I have been gone for a week. I work on vacations. Work is what I do. I work to relax. But I also rested more than usual without working. I let emails slip by. I re-engaged Twitter by turning off notifications from people I don’t follow, which makes the whole thing more pleasant. But I also had a few moments of reflection.
One of those moments came from Margaret Sullivan’s piece in the Washington Post about me. I probably shouldn’t have called her back. It was an interesting moment thought. She read my New York Times piece on building community and clearly feels I am not living up to how she interpreted the piece. But it has a lot to do with how she sees the gun control issue. She focused on my retweet on a RedState story that had gotten things wrong. I deleted the tweet and sent out the correction, but it seemed a great sin to her — more so even than that the writer got it wrong. The writer also corrected her piece and she apologized for getting it wrong. Sullivan used that tweet, it’s deletion and correction, and my calling David Hogg a bully to write about Hogg and me. What was so amazing about it all was that Margaret stewed over my actions and ignored the litany of hateful things David Hogg had said, including calling those with whom he disagrees “pathetic f*ckers” and claiming they want to kill kids and claiming they have blood on their faces, not just their hands.
This sort of reinforces the point of my New York Times column that community happens locally and face to face. It’s easy for Margaret to vilify a me she doesn’t really know for not meeting her expectations and to lionize a guy she also does not really know, but who she agrees with on gun control, who wants to pontificate on major public policy then hide behind “I’m just a kid” when anyone stands up to him. Of course, it all got overshadowed by Laura Ingraham.
Community is not going to happen on the internet in real ways and even media columnists have real biases that shape their thinking and their depiction of protagonists and antagonists. When they interpret tweets and deleted tweets into columns, their outcomes are going to be foreordained by the biases they are shoehorning events into.
Another of those moments came with the news of Ben Shapiro taking his podcast to radio. I have long thought Ben needed to be back on radio and not just a podcast. Podcasts are for people who do not do good radio. Ben does great radio. So it is exciting to have him back. But it also makes me want more for myself. I have a great show on a great station at a great time of day. But I really want a three hour nationally syndicated show and despite expectations and suggestions, that is not happening right now. It is a source of frustration. It is a source of impatience. Standing on the beach feeling the sand pull out from under my toes was a little like feeling life slipping away. I guess everyone gets into their forties and wonders what might have been and what might be still to come. And then it dawned on me that contentment is one of those things maybe we should all appreciate more.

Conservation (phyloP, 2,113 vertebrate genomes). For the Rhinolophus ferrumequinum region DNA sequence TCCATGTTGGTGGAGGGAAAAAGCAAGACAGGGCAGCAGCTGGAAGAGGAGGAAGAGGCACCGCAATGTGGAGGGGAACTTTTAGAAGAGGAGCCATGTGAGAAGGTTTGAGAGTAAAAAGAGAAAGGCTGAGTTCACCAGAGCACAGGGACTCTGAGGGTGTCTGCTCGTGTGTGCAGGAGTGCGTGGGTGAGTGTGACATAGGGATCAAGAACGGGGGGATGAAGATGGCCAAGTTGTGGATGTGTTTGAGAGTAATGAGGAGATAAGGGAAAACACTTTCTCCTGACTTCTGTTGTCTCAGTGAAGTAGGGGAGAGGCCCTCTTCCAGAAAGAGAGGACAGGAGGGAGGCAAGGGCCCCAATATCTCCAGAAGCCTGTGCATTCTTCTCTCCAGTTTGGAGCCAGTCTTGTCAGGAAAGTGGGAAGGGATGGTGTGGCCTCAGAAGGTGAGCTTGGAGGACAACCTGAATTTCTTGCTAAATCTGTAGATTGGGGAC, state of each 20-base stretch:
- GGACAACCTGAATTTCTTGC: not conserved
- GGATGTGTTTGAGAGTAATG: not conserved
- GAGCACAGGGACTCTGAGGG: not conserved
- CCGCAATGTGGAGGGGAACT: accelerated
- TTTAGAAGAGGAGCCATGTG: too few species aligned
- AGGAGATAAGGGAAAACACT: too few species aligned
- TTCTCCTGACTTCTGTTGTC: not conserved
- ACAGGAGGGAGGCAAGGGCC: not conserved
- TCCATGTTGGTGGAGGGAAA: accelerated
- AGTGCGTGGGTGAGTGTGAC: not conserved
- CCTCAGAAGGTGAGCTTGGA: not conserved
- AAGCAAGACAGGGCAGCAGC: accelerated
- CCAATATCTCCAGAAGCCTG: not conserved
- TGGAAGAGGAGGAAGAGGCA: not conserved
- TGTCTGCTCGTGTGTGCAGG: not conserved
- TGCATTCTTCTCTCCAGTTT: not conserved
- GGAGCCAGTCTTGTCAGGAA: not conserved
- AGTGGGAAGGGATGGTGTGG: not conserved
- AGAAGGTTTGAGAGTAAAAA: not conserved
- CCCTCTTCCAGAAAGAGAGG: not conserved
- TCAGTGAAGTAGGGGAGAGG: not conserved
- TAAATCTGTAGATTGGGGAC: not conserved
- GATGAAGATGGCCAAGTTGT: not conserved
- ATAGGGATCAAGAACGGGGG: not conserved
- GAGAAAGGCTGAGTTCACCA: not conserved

The reality is I feel like I have regressed a bit. This site is growing, but not where I’d like it to be. I went from paying jobs on the internet, radio, and television to just a paying radio job with this site as, frankly, a money suck (though, to be fair, less and less a drain each day). I have done more television in the past two months than in the last year at Fox, though now not paid. And I am ready for more. Perhaps that is all too confessional, but it is to make a point.
I am, whether I want to believe it or not, exactly where God wants me. And so are you. That’s not to say we cannot have ambitions. It is not to say I cannot want more. But it is to say that God has a plan for each of us. And sometimes we get into the rote and mundane. We see amazing things happening to other people. And we ponder our lives and wonder where we are headed or if we are staying put. Sometimes we stay put. Sometimes we regress. Sometimes we head forward. But I more and more appreciate that it is all part of God’s plan and we can either get frustrated or learn lessons and find contentment. One day I want my cooking show. But maybe I’ll never get it. What I will get, however, is a chance to see God’s work in my life if I’m just willing to be still and let him show me. The same goes for you.
You may be staring at your computer, ready for a new job. You may be changing the millionth diaper longing to be in an office instead. You may hear the amazing stories of the accomplished kid and wonder why you squandered your life. But the reality is that God is in the mundane and the rote and we should figure out both how to glorify him there in that mundane task and also seek him out there because he knows we are there and he is there waiting for you to seek him out.
I work on vacations. But this year I really did try to slow down and work at letting God be God, pilot not co-pilot, and in so doing appreciate where I am, but also where I am not. And both are real blessings. Who knows what the future holds.